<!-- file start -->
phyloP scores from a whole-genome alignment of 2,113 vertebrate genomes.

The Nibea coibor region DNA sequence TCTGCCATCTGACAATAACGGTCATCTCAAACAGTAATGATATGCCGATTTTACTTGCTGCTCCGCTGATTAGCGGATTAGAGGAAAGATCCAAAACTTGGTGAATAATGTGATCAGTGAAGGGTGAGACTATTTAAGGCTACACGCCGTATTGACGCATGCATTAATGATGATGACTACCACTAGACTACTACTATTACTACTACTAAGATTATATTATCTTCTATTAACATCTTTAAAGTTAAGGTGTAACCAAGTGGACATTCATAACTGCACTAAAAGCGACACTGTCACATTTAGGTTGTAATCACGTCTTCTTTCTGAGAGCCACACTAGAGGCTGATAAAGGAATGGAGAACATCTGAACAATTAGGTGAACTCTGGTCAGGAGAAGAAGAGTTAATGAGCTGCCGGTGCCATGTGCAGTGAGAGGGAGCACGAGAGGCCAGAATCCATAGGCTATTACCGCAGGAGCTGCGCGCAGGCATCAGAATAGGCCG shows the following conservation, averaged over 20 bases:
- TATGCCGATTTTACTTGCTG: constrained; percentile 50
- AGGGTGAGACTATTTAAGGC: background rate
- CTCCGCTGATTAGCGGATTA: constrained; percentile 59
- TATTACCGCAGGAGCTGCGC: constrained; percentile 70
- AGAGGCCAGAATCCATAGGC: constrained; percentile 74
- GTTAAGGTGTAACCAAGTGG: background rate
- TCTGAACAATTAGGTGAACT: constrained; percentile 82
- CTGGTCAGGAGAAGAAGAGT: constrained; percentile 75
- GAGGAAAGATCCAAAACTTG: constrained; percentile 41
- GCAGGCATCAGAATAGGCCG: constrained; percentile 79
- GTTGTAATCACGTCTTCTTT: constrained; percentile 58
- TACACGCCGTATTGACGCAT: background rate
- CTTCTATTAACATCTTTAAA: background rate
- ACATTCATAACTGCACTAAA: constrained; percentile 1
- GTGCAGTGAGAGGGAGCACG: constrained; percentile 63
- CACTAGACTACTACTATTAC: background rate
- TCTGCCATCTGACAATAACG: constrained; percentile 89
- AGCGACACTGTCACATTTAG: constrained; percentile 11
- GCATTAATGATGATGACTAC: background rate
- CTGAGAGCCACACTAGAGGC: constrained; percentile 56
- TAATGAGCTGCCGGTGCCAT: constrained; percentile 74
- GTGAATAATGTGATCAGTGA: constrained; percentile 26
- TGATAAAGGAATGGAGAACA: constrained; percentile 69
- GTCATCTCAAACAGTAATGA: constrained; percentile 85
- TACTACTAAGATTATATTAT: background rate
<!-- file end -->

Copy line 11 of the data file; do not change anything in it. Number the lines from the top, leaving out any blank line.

- GAGGAAAGATCCAAAACTTG: constrained; percentile 41